• Justin Avery

    An interesting article with some good points, however you don’t seem to have looked into every aspect of the problem.

    First off, I agree that ideally an adaptive approach is best for anyone with an online presence.  By adaptive I mean you have both mobile and responsive sites for the potential customer to access.

    Unfortunately sometimes maintaing multiple sites with multiple content is difficult.  I’ve worked for some very good CMS providers that allow content to be shared between the full and mobile dedicated sites, however it is still a reasonably large overhead for website owners to steer down only one path.

    Of course if you’re in the top 100 forbes companies then sure go for it, but for the smaller businesses it is sometimes just out of their reach.

    Having said that you’re article seems to focus largely on the use of mobile with search, however you don’t cover the context of the mobile search.  Were they on the bus, in the car, sitting on the couch, lying in bed, passing time on the toilet?  Each location offers a different context as to the type of content that the user is looking to get.

    It’s not enough to just direct mobile users to a cut down version of the site.  Doing this is punishing users for using mobile devices.

    As I mentioned above ideally you have two sites running, your full website and a cut down, fast loading, transaction focussed mobile site that contains the option to return to your full website (and remember the selection).  And what happens when they arrive on the full website?  That’s right, it responds to the best possible layout for the canvas that it is being viewed on.

    A question for you:

    At the end of the day is it better to have a site with great onsite SEO, or is it better to have a site that gets tonnes of linkbacks because it provides an awesome experience?

  • http://www.brysonmeunier.com/ Bryson Meunier

    Justin, thanks for your comments. Not sure how to answer your comment, as you ultimately come to the same conclusion that I have: that a hybrid approach with both a simple mobile site with content that’s specific to the searcher’s context and responsive duplicate pages is ideal. No doubt it can be cost prohibitive for smaller businesses, but optimization is not about being good enough, it’s about competing for mindshare. As an SEO consultant, my job is to help my clients compete in search results by delivering the most relevant and engaging content, and that is not simply a responsive desktop site. 

    Your question at the end is moot, really. Why not have both? A good SEO consultant works with you so that you don’t have to choose between the two. The solution that I’m suggesting– a hybrid approach rather than only formatting desktop content– is a solution that allows webmasters to have more engaging and relevant sites than if they were simply reformatting their desktop content.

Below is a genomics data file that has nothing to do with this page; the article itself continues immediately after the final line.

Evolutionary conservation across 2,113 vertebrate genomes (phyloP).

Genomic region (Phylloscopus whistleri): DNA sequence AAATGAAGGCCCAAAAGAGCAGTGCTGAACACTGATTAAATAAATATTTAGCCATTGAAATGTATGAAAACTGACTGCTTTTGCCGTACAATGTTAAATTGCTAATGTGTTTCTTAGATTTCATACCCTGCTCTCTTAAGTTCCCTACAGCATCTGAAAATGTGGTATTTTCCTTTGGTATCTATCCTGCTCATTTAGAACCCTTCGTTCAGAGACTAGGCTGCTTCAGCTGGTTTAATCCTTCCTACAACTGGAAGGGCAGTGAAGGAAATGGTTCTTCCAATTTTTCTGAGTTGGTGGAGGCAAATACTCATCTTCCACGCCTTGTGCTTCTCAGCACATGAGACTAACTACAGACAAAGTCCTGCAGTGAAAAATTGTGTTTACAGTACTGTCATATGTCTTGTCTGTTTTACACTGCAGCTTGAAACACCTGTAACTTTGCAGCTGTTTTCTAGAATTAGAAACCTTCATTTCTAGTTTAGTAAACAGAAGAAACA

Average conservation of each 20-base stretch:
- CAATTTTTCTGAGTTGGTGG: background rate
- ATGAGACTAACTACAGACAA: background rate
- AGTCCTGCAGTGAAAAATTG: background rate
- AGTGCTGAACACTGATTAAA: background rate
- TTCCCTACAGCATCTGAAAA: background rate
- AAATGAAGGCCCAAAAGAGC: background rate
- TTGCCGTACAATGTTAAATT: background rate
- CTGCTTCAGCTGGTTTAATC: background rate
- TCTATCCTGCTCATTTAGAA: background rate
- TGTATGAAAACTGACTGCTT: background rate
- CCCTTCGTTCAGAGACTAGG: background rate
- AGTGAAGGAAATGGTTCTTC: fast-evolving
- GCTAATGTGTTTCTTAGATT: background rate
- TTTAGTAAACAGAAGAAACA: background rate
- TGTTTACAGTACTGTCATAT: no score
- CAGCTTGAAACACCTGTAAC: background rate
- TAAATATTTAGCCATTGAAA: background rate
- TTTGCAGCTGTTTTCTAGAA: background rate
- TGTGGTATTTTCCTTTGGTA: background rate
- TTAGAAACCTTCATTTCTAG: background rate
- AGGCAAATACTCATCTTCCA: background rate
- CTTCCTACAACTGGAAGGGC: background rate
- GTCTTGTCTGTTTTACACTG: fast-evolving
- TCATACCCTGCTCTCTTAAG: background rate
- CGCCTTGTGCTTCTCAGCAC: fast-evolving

As far as responding to context, a dedicated mobile site based on actual mobile search behavior is more likely to respond to user goals than speculation about where they are when they’re doing the search. For example, if someone searches for [mobile games], does it matter that they’re on the toilet when they do it? Would their context somehow make creating a page that contains mobile games the wrong strategy for a mobile site?

    I have to say, in general I’m perplexed that your comment has gotten three likes and your tone makes it seem as though you’re somehow disagreeing with me when you’re really making the same essential point: that both mobile content and responsive desktop content is best. If I’m missing something, please clarify, but as it is it seems we’re on the same page.

  • http://robertclarkmtfs.com/ Robert Clark

    Fantastic article! I’ve got quite a few seo clients that have been asking about going mobile and while I know it’s something they need, I honestly don’t know a lot about taking a traditional website mobile. Your article laid a nice foundation for me to start doing some more research.

  • Jerry Nordstrom

    Informative article Bryson, and I agree hybrid.
    I think we can simplify the model for those exploring this topic:

    Platform determines the visitors Location | Primary use | Website needed

    PC = Fixed location | Consumer Research | Full site
    Tablet = Fixed & Mobile Location | Research and Immediate needs | Full site optimized display.
    Phone = Mobile Location, Immediate needs | Mobile site with targeted feature set

    For existing customers mobile apps reduce the need for being found through search.
    For new prospects SEO certainly becomes a high priority.

    In general most mobile phone searches are immediate needs based, which suggests they are geographically hypersensative. Locked car = Locksmith, Hungry = Restaurant etc.

    In these cases high visibility in local directories, ratings and reviews sites are where we focus our optimization efforts; paid or organic.

  • Justin Avery

    Thanks for the detailed reply.

    I suppose I just didn’t think the article weighed up the benefits of RWD and the issues faced with Mobile specific sites, rather it concentrated on the reverse.
    Your right though, it’s the same conclusion that having both is ideal.